Marguerite ' Bridley, Joseph : Harrison
Claytaugh, Thomas James Curaie. Her
bert Dew .Curtiss. Laurel Mario Erwla,
Edna Emily Flndley. Earl Jackson Fow
Jer Eh..Paullne.ii;ubrIe, John' Herbert
Ing twenty-five years of teaching and
service for the college, received the de
gree of doctor of law. At a reception
held that afternoon a large number of
old atudent and friends from town and
college offered hearty congratulation to
prof, and Mr. MeMurtry. .
The Shakespeare play has for some
years been the crowning event of com
mencement week at Yankton. Miss
Jenney of the English department, having
the matter in charge, assisted by Miss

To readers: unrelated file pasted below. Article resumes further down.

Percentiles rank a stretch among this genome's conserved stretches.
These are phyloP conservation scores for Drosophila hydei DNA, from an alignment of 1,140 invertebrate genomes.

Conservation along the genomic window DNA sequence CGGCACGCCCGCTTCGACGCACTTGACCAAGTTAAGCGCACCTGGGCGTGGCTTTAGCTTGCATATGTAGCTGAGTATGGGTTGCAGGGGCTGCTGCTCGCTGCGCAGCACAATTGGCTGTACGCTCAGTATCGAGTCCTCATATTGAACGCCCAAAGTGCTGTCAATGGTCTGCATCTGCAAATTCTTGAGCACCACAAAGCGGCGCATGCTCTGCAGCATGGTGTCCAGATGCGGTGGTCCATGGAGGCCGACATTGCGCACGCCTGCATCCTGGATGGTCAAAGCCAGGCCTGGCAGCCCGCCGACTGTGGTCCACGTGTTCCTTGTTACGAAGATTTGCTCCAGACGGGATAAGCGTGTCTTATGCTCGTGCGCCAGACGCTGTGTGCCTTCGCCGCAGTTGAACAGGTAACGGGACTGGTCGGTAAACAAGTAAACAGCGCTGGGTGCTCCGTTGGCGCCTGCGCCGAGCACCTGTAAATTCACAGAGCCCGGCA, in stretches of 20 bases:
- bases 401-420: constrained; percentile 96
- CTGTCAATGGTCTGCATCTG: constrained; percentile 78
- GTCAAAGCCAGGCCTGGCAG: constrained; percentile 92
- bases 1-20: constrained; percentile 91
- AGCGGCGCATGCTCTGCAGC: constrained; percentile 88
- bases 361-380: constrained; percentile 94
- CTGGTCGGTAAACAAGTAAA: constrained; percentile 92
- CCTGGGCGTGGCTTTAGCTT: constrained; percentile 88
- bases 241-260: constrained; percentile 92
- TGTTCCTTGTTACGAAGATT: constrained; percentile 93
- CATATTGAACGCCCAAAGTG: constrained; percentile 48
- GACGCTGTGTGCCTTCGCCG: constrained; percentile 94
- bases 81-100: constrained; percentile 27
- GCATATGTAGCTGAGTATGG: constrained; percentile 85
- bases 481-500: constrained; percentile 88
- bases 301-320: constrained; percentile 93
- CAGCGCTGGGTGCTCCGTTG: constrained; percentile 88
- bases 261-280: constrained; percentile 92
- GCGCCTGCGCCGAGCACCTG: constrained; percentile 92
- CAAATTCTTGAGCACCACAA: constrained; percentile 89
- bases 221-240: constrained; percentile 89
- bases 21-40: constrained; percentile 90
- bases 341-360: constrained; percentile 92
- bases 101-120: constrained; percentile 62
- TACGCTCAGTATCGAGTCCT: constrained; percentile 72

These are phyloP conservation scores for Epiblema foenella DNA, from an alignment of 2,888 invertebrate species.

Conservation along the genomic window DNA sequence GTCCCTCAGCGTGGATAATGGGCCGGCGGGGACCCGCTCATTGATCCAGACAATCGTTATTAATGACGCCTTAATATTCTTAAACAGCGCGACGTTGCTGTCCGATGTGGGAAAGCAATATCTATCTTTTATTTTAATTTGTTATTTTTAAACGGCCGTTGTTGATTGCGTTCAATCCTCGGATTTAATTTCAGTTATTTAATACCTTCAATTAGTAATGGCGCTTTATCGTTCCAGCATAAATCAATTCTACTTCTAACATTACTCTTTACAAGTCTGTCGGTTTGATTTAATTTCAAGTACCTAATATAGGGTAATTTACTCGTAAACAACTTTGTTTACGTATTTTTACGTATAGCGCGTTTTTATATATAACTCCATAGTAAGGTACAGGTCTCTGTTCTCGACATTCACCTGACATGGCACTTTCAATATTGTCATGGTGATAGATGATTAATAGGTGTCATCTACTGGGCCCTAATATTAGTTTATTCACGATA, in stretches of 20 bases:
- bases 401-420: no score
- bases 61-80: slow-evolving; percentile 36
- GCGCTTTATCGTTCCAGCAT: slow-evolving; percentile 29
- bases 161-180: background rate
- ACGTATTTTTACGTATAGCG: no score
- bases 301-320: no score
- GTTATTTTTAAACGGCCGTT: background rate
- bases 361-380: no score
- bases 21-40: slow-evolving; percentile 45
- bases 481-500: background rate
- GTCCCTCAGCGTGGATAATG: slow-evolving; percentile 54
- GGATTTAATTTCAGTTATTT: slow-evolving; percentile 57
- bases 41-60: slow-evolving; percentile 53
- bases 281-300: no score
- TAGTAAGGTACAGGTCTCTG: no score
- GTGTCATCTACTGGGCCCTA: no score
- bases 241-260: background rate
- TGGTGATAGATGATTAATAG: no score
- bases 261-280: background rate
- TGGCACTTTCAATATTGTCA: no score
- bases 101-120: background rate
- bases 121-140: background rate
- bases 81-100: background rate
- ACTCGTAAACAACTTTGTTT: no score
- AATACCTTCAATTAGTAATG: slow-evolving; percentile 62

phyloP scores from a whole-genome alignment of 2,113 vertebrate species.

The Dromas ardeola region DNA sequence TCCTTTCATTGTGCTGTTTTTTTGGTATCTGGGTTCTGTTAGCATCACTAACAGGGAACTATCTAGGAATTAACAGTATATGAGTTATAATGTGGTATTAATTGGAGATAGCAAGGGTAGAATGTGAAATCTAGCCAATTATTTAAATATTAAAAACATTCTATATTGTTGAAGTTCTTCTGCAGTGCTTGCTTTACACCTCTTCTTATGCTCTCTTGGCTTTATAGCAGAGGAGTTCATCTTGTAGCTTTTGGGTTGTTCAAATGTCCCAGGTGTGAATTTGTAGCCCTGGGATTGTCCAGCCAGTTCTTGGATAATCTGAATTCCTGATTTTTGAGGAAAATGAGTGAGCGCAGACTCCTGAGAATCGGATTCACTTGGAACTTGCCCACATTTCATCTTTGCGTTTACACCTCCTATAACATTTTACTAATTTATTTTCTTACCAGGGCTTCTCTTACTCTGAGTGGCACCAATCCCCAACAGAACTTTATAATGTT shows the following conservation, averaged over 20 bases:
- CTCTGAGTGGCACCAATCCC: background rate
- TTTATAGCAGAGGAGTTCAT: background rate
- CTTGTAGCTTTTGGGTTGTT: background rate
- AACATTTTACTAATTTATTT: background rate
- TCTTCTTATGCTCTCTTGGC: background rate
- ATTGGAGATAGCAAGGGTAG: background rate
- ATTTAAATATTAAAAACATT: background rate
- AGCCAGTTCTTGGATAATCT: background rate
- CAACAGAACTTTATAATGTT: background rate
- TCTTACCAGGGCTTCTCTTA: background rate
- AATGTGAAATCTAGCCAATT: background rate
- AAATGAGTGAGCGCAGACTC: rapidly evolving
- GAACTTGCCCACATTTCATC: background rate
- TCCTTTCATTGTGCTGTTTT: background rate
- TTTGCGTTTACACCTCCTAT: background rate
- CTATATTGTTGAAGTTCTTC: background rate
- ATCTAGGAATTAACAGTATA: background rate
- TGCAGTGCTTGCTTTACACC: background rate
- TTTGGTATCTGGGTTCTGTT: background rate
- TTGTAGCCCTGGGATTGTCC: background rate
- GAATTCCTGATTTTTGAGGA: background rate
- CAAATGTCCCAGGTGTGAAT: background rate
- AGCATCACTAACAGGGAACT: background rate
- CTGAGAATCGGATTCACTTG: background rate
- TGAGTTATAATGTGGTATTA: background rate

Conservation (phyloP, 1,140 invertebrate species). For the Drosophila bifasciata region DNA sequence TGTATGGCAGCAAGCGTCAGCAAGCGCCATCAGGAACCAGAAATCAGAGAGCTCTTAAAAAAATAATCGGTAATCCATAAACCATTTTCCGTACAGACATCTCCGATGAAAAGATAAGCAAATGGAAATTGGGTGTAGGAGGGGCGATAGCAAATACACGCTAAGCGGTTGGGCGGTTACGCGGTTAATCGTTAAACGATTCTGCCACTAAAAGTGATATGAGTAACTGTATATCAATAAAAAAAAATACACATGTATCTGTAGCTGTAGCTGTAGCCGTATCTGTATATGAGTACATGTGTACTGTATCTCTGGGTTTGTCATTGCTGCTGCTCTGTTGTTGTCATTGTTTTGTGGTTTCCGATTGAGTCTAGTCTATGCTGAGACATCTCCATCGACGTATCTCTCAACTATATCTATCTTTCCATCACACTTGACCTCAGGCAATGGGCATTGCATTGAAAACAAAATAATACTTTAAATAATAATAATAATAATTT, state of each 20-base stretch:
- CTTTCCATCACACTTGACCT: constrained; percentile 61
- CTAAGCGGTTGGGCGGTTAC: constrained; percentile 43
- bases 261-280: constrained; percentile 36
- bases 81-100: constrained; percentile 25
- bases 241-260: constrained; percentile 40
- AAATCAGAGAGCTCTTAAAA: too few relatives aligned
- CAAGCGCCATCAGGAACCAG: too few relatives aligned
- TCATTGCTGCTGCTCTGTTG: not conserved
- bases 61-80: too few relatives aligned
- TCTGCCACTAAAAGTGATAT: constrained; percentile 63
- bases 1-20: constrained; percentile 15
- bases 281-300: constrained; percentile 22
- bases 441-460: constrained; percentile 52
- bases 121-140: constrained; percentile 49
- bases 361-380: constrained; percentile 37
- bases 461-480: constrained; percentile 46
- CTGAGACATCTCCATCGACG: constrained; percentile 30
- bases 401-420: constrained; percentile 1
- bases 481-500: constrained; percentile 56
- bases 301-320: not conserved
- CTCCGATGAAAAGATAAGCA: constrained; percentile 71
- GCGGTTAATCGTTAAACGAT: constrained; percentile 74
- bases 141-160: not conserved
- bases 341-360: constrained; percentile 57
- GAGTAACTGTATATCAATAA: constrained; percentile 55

Wright, this year presented "Twelfth
Night." As in other years, ah out-door
presentation was attempted in the face
of threatening skies. Even the rain did
not prevent a large and enthusiastic re
ception of the excellent work of f
students of the English department.
The year ha been a good one at Yank
ton. The total enrollment as shown by
the new catalogue Is 362, an increase, ot
about 39 per cent over last year. Few
change will mark the coming year, Prof.
Durand returning to be head or me De
partment of English and Miss Jenney
entering upon further study at the Uni
versity ot Wisconsin.
WAYNB NORMAL, WAYSE, NEB.
Enlivening Featnres of the Snmmer
Superintendent W. H. Steinbach of
Bancroft and Superintendent John
Speedie of Benson were among the visi
tors last week.
The Phllomathean Literary eociety
gave a musical program in the chapel
on Friday evening. June 21.
Miss Lela Olmsted was called to Har